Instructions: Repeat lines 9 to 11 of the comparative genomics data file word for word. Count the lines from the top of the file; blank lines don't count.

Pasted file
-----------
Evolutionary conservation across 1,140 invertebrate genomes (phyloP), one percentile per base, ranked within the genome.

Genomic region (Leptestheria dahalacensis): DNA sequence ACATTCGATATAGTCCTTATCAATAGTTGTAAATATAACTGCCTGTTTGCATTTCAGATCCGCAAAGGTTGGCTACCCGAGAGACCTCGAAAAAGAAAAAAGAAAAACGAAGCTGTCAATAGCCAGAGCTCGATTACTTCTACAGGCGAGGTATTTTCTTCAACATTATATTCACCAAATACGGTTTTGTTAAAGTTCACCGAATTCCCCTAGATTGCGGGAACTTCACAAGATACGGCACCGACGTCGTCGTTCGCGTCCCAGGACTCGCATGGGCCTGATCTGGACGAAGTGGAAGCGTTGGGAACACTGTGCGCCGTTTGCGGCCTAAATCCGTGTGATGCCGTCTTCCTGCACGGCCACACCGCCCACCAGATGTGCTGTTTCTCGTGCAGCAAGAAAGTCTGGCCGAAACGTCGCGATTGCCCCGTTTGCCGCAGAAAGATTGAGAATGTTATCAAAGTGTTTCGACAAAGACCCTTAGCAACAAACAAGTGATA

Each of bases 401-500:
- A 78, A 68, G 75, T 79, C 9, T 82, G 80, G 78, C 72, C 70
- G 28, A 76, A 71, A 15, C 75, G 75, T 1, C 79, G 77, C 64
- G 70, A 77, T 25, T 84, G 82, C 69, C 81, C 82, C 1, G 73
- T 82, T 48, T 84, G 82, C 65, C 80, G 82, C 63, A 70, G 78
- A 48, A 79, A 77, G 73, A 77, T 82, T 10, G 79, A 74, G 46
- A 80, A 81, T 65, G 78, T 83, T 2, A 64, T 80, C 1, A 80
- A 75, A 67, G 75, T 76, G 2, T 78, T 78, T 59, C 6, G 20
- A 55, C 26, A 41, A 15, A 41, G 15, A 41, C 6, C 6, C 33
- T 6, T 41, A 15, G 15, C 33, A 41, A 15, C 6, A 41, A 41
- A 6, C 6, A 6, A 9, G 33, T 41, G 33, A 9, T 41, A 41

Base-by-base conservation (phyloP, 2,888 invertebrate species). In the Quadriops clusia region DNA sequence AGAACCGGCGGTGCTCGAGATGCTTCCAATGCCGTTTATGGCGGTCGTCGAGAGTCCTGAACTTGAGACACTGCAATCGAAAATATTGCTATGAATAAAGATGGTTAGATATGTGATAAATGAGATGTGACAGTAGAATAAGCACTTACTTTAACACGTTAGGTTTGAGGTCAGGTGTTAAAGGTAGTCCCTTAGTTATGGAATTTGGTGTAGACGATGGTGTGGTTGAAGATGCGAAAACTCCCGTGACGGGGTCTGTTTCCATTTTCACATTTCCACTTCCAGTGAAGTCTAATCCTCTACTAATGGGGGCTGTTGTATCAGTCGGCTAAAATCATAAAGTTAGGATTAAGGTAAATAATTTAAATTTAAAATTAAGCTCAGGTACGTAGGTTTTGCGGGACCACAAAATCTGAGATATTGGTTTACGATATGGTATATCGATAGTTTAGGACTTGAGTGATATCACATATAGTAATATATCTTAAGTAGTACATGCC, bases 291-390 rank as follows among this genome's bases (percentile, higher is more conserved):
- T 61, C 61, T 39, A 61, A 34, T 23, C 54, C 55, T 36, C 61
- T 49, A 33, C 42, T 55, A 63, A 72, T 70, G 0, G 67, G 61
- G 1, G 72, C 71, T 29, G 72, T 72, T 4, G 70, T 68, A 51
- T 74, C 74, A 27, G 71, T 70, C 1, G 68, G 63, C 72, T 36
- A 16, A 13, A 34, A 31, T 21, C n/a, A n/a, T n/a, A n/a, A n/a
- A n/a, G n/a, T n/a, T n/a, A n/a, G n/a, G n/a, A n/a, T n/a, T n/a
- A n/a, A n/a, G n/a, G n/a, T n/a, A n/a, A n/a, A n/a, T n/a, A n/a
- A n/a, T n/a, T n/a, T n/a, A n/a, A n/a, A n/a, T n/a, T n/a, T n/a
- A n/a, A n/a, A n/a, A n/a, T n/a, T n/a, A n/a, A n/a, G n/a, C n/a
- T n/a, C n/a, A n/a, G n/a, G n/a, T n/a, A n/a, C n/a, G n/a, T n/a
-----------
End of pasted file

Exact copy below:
- A 80, A 81, T 65, G 78, T 83, T 2, A 64, T 80, C 1, A 80
- A 75, A 67, G 75, T 76, G 2, T 78, T 78, T 59, C 6, G 20
- A 55, C 26, A 41, A 15, A 41, G 15, A 41, C 6, C 6, C 33